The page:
Life insurance death benefits are generally not taxed. If an estate contains a large number of liquid cash assets, it may not be tax efficient to pass these along as cash to heirs. Instead, if the cash is invested in a whole life or other permanent life insurance policy, the payout from the policy will not be taxed. It is also possible depending on the age of death that there will be an additional return to the heirs and a higher total amount can be given. This makes life insurance an especially attractive way to give cash to heirs, without it being taxed as part of the estate. There are some requirements that must be met regarding ownership rights of the policy to keep life insurance benefits tax free to heirs. We always recommend that you seek guidance from a certified tax adviser when considering taxation issues.
Amount Of Death Benefit Needed
The amount of death benefit needed is very specific to each individual situation, and we advise that you always consult with a financial planner when determining specific needs. There is, however, a simple method for determining needs for loved ones in the event of an early passing that we would like to share.
A good, simple calculation sometimes used is calculated as follows. Start by taking the income earned by the insured, calculate the total amount that would be lost if the insured died today and assume he/she will earn the same amount until retirement, and add burial and grieving costs such as lost work time. Here is a hypothetical example to illustrate this calculation:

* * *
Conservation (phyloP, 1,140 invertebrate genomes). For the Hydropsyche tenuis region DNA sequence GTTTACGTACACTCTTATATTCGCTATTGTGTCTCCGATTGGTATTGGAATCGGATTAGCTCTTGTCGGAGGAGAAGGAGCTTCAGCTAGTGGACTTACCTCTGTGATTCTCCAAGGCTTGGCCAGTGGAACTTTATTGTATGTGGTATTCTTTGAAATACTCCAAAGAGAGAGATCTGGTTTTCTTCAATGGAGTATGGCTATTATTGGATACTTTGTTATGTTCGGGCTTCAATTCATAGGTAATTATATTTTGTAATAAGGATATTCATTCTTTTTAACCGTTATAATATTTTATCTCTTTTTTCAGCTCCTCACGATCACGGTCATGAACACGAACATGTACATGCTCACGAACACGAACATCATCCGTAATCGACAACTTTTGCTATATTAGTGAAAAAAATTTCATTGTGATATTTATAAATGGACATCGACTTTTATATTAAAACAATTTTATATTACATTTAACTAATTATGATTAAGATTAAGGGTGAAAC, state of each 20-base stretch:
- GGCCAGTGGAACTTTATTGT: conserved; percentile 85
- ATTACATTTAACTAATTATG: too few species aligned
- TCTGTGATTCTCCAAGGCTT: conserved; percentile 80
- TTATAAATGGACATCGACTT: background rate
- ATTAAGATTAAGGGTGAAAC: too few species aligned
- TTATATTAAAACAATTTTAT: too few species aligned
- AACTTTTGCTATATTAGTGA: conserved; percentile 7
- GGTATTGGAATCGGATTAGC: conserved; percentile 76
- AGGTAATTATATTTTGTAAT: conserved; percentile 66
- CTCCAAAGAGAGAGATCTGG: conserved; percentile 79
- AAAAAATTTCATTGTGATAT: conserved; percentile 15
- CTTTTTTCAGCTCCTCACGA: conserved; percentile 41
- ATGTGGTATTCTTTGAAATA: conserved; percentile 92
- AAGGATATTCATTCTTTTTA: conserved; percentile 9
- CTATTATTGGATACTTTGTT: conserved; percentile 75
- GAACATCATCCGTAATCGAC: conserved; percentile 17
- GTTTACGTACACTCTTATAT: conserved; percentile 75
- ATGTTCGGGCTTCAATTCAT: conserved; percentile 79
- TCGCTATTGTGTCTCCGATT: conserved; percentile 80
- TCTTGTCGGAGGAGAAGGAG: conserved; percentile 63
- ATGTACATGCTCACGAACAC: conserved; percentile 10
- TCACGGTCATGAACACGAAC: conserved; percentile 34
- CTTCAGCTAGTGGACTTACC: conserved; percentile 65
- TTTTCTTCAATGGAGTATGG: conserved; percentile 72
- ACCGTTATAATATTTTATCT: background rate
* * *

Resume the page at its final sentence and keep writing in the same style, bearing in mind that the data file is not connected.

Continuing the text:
Fred is 38 years old and earns $40,000 per year. He is planning on working until he is 70, and burial and grieving costs will be $30,000. Fred has 32 years of earning income until he retires. At an earning level of $40,000, multiplied by the 32 years, we can expect that about $1,280,000 of future earnings are now foregone in the case of a death. When the $30,000 estimate of burial and grieving expenses are added, we arrive at a figure of $1,310,000. A simple calculation of the cost of Fred’s death to his family is $1,310,000. This calculation does not take into account possible raises or career advancements of Fred, or the reduced income need of the family with one less person, but it is a suitable estimate nonetheless.
If Fred compares life insurance quotes for this amount, he can find the least expensive life insurance policy that will provide the protection he desires for his family.
Death Benefit Is Original Purpose Of Life Insurance
While life insurance has evolved to become a savings, investment, and tax optimization tool, the original and primary purpose is to provide a death benefit to beneficiaries upon the death of an insured. The death benefit is determined at the time of contract issue, and under normal circumstances does not change substantially during the lifetime of the policy.